CATCH sight of a yellow Star of David and you know you're in the Jewish quarter of Prague.
Also referred to as Josefov, the town quarter was once the Jewish walled ghetto where the Jews believed to have settled as early as the 10th century.
Towards the end of the 16th century, the ghetto was most prosperous when a wealthy Jewish mayor became the Minister of Finance. The quarter was renamed "Josefstadt" (Joseph's City) in 1850, after the Holy Roman Emperor Joseph II extended religious freedom to the Jews and other non-Catholic Christians in 1781.
As part of an initiative to remodel Prague, most of the quarter was demolished between 1893 and 1913. Left standing were six synagogues, the old cemetery, and the Old Jewish Town Hall, which are all now part of the Jewish Museum in Prague. Josefov today completely surrounded by the Old Town. The small, over-built area holds no trace of the former ghetto that was said to hold an 18,000 population.
The tour around the Jewish Quarters can be quick, but if you're into delving into its history via a guided tour, it might take longer. Here are the points of interests that I came across while walking on my own.
Old New Synagogue or the Staronova synagoga. This 13th-century Gothic synagogue is Europe's oldest active synagogue that follows orthodox custom of separating the men from the women during prayer services. Originally, it was called the New Synagogue or the Great Synagogue. With new ones cropping up in the 16th century, it became known at the Old-New Synagogue.
Completed in 1270, it is the oldest surviving medieval synagogue of twin-nave design, and one of Prague's first gothic buildings. The roof's framework and the gable date from the Middle Ages.
The 18th century Zidovska radnice, or the Jewish Town Hall, located at the corner of Maiselova and Cervena Ulice, and adjacent to the Old New Synagogue. The 1586 town hall was originally built in Renaissance style and acquired the Rococo façade in the 18th century. Prominent feature of the structure are the two clocks-the tower clock displays Roman numerals and the lower clock, Hebrew numerals.
The 16th-century Vysoka synagoga, or the High Synagogue, is situated behind the Jewish town hall, a Renaissance building designed as a preaching place for councilors of the Jewish town hall. It was razed by the Great Fire in 1689, and reconstructed.
The Maisel Synagogue or the Maiselova synagoga stands as a museum today but was once a 16th-century synagogue was also destroyed by fire and rebuilt in baroque style. Hitler intended to use this structure as the "Museum of the Extinct Race."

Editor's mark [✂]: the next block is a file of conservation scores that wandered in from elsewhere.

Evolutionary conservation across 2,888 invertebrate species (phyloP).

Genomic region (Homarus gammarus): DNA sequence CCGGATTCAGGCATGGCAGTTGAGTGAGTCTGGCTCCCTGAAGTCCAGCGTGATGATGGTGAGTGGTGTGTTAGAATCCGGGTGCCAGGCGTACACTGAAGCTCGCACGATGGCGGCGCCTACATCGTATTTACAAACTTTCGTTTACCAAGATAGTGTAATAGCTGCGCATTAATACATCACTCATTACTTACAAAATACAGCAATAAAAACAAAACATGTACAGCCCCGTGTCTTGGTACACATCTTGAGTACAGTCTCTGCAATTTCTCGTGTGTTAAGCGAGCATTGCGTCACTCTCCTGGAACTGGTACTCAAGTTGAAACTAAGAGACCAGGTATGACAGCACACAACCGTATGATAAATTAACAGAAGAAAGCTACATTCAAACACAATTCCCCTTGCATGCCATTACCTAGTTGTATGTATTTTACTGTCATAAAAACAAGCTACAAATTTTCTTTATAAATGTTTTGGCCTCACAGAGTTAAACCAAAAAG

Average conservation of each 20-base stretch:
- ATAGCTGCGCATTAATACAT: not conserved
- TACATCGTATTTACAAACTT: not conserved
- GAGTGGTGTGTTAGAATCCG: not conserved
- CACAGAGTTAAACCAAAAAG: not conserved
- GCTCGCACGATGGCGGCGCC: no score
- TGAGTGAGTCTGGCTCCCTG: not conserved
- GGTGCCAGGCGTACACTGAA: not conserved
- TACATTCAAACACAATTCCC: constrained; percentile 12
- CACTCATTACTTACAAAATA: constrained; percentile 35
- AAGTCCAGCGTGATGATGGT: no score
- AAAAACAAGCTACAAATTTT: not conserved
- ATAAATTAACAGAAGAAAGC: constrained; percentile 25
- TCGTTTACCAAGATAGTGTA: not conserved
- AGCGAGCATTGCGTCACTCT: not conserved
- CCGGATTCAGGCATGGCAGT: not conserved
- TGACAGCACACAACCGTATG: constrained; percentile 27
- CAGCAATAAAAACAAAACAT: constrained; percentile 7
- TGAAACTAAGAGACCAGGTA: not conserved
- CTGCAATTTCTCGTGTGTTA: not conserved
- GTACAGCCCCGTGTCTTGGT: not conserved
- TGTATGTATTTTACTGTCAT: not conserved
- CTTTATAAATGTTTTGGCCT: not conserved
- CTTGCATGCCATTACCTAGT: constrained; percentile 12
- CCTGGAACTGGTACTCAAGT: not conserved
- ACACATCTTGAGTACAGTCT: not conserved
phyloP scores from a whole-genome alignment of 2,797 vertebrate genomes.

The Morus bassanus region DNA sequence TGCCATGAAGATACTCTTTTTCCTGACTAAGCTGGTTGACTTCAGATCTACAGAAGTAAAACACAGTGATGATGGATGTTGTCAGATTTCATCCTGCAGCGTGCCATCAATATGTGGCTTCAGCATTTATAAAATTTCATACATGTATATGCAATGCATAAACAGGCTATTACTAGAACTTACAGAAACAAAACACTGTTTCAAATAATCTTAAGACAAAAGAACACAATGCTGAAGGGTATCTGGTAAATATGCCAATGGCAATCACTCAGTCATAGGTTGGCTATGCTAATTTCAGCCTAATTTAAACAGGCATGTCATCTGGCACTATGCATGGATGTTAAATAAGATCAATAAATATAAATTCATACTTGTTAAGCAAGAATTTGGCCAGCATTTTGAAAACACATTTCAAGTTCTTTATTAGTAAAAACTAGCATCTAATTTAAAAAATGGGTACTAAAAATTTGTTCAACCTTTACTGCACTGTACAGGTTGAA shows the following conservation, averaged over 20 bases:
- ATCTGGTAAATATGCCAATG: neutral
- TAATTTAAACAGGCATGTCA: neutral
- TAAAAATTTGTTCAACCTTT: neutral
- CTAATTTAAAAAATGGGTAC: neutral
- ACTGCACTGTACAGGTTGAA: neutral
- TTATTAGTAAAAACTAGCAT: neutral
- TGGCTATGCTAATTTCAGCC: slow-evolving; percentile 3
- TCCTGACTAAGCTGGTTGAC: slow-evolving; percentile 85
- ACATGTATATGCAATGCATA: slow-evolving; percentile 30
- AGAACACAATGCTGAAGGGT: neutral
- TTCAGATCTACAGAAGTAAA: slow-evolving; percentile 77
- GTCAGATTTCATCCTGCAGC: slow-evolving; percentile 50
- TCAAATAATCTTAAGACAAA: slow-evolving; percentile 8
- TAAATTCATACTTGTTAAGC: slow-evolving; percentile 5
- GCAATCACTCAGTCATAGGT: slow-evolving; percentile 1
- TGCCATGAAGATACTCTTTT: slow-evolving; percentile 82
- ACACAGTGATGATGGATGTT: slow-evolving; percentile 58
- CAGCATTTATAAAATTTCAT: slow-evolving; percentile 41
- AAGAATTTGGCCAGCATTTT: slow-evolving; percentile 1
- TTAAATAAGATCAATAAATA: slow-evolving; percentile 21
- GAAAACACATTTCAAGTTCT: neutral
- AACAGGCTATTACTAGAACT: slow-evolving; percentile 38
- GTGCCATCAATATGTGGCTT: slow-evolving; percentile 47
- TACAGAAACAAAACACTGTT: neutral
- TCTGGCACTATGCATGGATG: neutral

The Old Jewish Cemetery is the oldest surviving Jewish cemetery in Europe, that's said to have been founded in the 15th century by King Ottokar II of Bohemia. The oldest grave in the cemetery belongs to the Prague rabbi and poet Avigdor Kara. Other notable personalities buried in this site are Yehuda ben Bezalel aka Maharal Rabbi Löw, Kli Yakar Shlomo Ephraim of Luntchitz, Mordechai Maisel, among others.
Although there are about 12,000 tombstones visible, the number of people interred is uncertain because there are layers of tombs (Jewish tradition states that no grave should be destroyed and tombstone removed, thus the layering), which could number as much as 100,000.
The Obradni sin or the Jewish Ceremonial Hall is basically a new edifice that was built in the early 20th century (1911-1912) in Neo Romanesque style. It was intended for the use of the Jewish Burial Society. The former ceremonial hall and mortuary is now an exhibition space presenting Jewish history.
Replacing the Old Synagogue in its site after it was demolished in 1867 is the Spanish Synagogue or the Spanelska synagoga. It was built in the style of Moorish Revival architecture in the 19th century and underwent a restoration in the late 1990s. An impressive feature of the building is the elaborate interior. Intricate Islamic style polychrome and gilded patterns fill out the interior walls of the synagogue.
Before it became a museum and concert hall today, the synagogue became a repository for Jewish property taken by the Germans during World War II.
Except for its name. "Spanish synagogue," and Moorish architectural influence, the synagogue was never used by a Spanish congregation.